In order to survive a motion to dismiss under Rule 12(b)(6), a complaint must allege “sufficient factual matter, accepted as true, to state a claim to relief that is plausible on its face.” Ashcroft v. Iqbal, 556 U.S. 662, 678 (2009). “A claim has facial plausibility when the plaintiff pleads factual content that allows the court to draw the reasonable inference that the defendant is liable for the misconduct alleged.” Id. The Court, however, is not required to accept as true allegations that are merely conclusory, unwarranted deductions of fact, or unreasonable inferences. See Sprewell v. Golden State Warriors, 266 F.3d 979, 988 (9th Cir. 2001). A formulaic recitation of a cause of action with conclusory allegations is not sufficient; a plaintiff must plead facts showing that a violation is plausible, not just possible. Iqbal, 556 U.S. at 678 (citing Twombly, 550 U.S. at 555).

         “Generally, a district court may not consider any material beyond the pleadings in ruling on a Rule 12(b)(6) motion . . . . However, material which is properly submitted as part of the complaint may be considered on a motion to dismiss.” Hal Roach Studios, Inc. v. Richard Feiner & Co., 896 F.2d 1542, 1555 n.19 (9th Cir. 1990). Similarly, “documents whose contents are alleged in a complaint and whose authenticity no party questions, but which are not physically attached to the pleading, may be considered in ruling on a Rule 12(b)(6) motion to dismiss” without converting the motion to dismiss into a motion for summary judgment. Branch v. Tunnell, 14 F.3d 449, 454 (9th Cir. 1994). Under Federal Rule of Evidence 201, a court may take judicial notice of “matters of public record.” Mack v. S. Bay Beer Distrib., 798 F.2d 1279, 1282 (9th Cir. 1986). Otherwise, if the district court considers materials outside of the pleadings, the motion to dismiss is converted into a motion for summary judgment. See Fed. R. Civ. P. 12(d); Arpin v. Santa Clara Valley Transp. Agency, 261 F.3d 912, 925 (9th Cir. 2001).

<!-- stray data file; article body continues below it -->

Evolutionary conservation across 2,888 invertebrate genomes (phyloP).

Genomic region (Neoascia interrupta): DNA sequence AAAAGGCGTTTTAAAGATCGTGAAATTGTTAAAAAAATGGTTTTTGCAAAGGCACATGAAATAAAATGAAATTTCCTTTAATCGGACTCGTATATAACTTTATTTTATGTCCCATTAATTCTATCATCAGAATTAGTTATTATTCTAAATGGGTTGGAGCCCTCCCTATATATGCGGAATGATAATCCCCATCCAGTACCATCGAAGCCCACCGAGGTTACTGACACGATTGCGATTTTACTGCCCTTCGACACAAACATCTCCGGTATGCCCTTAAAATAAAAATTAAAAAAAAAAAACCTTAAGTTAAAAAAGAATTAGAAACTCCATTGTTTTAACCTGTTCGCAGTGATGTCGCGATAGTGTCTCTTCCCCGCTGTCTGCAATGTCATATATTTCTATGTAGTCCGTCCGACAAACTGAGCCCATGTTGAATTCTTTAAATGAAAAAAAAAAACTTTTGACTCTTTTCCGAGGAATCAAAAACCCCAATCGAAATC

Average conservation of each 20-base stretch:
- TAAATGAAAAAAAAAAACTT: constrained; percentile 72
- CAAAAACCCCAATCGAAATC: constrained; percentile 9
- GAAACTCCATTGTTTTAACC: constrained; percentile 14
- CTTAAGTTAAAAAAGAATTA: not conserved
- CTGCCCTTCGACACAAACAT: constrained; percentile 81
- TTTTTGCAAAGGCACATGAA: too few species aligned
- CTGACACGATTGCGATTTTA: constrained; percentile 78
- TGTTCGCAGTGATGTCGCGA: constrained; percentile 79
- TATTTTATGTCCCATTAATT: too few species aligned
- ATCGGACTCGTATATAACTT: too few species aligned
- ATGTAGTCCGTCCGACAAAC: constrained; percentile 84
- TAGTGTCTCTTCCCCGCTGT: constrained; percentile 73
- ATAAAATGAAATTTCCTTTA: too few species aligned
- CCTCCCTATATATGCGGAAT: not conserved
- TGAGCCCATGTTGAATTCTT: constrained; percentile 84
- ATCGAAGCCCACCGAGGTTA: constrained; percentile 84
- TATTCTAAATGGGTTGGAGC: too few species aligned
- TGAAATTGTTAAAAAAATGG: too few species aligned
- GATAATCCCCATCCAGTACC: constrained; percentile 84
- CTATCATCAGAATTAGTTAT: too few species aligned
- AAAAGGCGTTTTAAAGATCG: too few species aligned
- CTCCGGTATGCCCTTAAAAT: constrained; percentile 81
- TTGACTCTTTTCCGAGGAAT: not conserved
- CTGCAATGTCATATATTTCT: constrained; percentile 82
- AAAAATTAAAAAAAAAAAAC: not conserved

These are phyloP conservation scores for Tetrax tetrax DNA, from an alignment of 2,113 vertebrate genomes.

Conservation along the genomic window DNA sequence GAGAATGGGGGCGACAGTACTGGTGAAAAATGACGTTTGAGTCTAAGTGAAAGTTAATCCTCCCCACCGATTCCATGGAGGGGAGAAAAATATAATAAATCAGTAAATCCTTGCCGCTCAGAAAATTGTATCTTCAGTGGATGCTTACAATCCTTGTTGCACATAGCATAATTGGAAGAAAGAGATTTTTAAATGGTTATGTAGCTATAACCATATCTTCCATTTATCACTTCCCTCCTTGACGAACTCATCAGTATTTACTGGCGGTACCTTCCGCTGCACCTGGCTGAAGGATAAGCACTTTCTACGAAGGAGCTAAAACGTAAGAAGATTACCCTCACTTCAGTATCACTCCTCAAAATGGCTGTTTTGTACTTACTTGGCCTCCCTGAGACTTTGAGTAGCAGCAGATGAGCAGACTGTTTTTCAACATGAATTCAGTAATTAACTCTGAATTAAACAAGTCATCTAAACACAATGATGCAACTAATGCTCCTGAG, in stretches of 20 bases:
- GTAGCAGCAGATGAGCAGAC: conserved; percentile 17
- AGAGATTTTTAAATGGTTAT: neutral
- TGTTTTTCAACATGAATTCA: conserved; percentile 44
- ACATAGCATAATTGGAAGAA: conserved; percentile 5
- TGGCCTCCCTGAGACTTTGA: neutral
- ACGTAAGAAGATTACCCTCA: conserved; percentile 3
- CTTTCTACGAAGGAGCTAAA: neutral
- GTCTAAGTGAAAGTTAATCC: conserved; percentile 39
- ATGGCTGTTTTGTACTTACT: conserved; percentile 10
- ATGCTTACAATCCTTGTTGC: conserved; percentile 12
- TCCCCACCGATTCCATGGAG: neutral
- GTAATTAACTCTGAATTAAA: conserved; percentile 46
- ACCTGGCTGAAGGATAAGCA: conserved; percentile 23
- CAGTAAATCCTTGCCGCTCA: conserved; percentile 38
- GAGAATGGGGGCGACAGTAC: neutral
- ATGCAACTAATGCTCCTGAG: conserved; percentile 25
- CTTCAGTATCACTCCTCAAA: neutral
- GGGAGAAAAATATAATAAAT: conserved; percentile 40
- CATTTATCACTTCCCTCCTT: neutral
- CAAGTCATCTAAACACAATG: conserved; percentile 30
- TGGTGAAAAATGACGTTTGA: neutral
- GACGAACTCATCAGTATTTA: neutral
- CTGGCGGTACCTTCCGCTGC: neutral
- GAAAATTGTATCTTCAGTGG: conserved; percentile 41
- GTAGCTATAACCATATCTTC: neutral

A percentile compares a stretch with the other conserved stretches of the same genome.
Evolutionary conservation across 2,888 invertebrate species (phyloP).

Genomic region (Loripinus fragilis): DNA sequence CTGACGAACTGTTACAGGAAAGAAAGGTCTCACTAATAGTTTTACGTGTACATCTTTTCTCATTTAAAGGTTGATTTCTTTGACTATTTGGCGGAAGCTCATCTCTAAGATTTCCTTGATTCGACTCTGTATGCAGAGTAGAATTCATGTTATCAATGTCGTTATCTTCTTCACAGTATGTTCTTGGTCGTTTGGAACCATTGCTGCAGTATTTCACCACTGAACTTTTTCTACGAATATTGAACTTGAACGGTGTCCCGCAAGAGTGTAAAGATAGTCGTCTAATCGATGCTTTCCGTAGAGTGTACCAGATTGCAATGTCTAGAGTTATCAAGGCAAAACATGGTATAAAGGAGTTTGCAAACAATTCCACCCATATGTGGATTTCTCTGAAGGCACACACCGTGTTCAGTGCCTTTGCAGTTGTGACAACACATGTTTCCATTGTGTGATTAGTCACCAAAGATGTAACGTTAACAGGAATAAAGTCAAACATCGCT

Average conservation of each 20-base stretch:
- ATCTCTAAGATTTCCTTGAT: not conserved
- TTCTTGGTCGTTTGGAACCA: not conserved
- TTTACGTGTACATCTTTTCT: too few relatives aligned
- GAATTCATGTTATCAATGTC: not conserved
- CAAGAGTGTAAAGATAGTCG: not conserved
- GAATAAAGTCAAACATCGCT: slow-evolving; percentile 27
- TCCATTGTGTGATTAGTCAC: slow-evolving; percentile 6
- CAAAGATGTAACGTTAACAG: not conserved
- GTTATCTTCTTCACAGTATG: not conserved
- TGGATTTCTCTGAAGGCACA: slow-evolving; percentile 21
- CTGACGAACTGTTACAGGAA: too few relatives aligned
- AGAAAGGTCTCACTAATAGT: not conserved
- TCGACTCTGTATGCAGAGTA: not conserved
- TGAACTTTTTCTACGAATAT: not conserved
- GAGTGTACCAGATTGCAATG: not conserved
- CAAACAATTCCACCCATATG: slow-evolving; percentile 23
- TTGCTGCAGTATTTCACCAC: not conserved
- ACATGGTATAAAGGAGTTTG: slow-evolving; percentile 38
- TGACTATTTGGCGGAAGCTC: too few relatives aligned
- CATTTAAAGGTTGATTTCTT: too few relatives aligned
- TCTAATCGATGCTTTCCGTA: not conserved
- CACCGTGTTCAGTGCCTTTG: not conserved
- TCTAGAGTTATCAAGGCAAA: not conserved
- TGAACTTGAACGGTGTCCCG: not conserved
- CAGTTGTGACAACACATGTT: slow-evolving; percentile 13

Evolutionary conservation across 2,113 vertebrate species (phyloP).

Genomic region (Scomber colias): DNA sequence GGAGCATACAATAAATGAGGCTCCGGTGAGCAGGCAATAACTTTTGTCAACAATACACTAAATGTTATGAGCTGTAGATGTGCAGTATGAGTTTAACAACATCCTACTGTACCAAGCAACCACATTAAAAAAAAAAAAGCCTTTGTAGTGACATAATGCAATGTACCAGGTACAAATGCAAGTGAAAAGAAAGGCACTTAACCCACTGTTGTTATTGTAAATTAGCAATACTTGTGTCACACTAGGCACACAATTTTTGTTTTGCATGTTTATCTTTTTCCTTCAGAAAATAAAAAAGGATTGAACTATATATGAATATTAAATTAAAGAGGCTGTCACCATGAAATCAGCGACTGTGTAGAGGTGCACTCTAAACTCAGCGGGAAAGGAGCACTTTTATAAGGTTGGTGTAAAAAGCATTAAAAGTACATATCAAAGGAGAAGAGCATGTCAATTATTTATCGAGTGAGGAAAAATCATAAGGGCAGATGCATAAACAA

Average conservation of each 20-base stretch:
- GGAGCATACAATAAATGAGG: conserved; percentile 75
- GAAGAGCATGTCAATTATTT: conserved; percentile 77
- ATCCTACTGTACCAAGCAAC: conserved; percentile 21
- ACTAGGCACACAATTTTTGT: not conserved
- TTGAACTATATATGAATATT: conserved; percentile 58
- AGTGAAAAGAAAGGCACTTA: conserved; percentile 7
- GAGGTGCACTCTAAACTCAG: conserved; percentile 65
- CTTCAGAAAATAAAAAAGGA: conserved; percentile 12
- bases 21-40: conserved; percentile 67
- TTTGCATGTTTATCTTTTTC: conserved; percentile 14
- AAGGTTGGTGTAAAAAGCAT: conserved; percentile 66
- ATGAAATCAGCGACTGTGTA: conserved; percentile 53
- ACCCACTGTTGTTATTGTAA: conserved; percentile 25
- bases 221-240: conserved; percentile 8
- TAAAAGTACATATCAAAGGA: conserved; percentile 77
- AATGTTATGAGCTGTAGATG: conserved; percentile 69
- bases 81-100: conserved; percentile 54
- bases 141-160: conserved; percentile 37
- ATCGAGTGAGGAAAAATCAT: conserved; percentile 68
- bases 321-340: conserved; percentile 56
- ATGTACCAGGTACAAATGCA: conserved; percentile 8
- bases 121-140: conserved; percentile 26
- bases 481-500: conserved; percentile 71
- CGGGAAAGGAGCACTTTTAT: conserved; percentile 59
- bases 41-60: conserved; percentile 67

III. DISCUSSION

         Plaintiff's Fourth Amended Complaint, (ECF No. 103), alleges a single violation of Plaintiff's Fourth Amendment Right “to be free from physically intrusive governmental conduct, specifically, the use of excessive force in the seizure of his person.” (Fourth Am. Compl. at 4). Defendant seeks judgment on the pleadings “because Plaintiff's action is barred by Heck v. Humphrey.” (MJP 1:19-20, ECF No. 117).

         Pursuant to Heck v. Humphrey, 512 U.S. 477 (1994), a § 1983 action that challenges the validity of a plaintiff's criminal conviction or confinement is not cognizable unless the plaintiff can prove that his or her sentence has been reversed, expunged, declared invalid, or called into question by the issuance of a writ of habeas corpus. Heck, 512 U.S. at 486-87. “Heck, in other words, says that if a criminal conviction stands and is fundamentally inconsistent with the unlawful behavior for which section 1983 damages are sought, the 1983 action must be dismissed.” Smithart v. Towery, 79 F.3d 951, 952 (9th Cir. ...


Buy This Entire Record For $7.95

Download the entire decision to receive the complete text, official citation,
docket number, dissents and concurrences, and footnotes for this case.

Learn more about what you receive with purchase of this case.